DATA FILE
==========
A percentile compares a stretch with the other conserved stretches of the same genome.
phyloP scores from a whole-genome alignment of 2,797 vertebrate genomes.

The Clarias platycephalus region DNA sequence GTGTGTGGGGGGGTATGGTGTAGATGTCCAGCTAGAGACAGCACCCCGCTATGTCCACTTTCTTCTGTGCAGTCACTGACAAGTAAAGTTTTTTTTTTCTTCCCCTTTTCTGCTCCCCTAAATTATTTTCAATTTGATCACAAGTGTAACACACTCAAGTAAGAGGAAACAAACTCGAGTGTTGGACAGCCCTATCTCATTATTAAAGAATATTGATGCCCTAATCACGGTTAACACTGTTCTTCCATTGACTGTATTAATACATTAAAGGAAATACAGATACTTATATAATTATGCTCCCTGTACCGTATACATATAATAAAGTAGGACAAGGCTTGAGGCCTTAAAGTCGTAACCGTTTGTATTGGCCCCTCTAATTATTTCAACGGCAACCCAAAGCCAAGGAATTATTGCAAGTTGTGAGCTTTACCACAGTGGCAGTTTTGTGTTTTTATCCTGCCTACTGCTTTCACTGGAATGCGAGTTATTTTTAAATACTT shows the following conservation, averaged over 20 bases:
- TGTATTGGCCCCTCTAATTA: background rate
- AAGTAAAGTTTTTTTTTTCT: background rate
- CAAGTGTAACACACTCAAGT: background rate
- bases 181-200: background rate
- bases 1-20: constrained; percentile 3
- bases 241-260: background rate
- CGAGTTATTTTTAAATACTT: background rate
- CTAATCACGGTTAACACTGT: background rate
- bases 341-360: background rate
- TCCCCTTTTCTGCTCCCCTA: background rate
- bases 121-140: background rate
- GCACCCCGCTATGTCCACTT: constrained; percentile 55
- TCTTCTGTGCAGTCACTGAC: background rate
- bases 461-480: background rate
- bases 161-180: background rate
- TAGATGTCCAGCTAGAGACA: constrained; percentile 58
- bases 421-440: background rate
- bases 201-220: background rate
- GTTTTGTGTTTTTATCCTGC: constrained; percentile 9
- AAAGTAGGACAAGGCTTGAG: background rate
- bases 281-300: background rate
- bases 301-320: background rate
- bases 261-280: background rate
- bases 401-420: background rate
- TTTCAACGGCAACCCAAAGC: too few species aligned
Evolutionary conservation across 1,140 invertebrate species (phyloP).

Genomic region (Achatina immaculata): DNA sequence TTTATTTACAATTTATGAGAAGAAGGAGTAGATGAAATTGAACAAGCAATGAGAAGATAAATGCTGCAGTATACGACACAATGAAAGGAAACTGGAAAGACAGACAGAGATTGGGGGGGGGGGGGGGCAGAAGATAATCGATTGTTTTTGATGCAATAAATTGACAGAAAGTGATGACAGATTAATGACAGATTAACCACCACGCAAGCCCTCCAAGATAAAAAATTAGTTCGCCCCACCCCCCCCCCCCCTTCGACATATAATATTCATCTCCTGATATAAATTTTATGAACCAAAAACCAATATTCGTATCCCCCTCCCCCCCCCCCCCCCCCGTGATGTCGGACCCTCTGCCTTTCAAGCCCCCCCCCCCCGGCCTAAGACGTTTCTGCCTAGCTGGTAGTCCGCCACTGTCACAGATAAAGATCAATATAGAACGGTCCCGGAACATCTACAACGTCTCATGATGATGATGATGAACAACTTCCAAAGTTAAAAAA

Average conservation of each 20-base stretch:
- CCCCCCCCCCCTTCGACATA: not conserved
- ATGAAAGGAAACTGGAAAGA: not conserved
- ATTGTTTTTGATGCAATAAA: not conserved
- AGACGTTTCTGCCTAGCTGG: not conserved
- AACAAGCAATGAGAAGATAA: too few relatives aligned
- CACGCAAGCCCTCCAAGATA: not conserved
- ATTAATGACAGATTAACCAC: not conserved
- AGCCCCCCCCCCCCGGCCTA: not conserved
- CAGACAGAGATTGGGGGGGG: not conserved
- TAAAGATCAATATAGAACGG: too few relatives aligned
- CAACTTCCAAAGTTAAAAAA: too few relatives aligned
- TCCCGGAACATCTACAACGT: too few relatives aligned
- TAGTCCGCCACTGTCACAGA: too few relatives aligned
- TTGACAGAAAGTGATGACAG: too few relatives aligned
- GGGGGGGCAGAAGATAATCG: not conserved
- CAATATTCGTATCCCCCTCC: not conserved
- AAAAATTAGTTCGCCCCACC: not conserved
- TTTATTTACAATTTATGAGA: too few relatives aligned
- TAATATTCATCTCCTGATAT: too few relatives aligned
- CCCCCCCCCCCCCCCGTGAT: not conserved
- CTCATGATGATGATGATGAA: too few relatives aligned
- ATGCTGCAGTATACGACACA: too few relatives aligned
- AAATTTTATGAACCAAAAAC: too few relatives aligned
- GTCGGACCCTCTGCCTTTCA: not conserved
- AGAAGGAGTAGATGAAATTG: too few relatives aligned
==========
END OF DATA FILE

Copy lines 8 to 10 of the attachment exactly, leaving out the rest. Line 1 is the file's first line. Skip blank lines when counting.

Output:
- bases 1-20: constrained; percentile 3
- bases 241-260: background rate
- CGAGTTATTTTTAAATACTT: background rate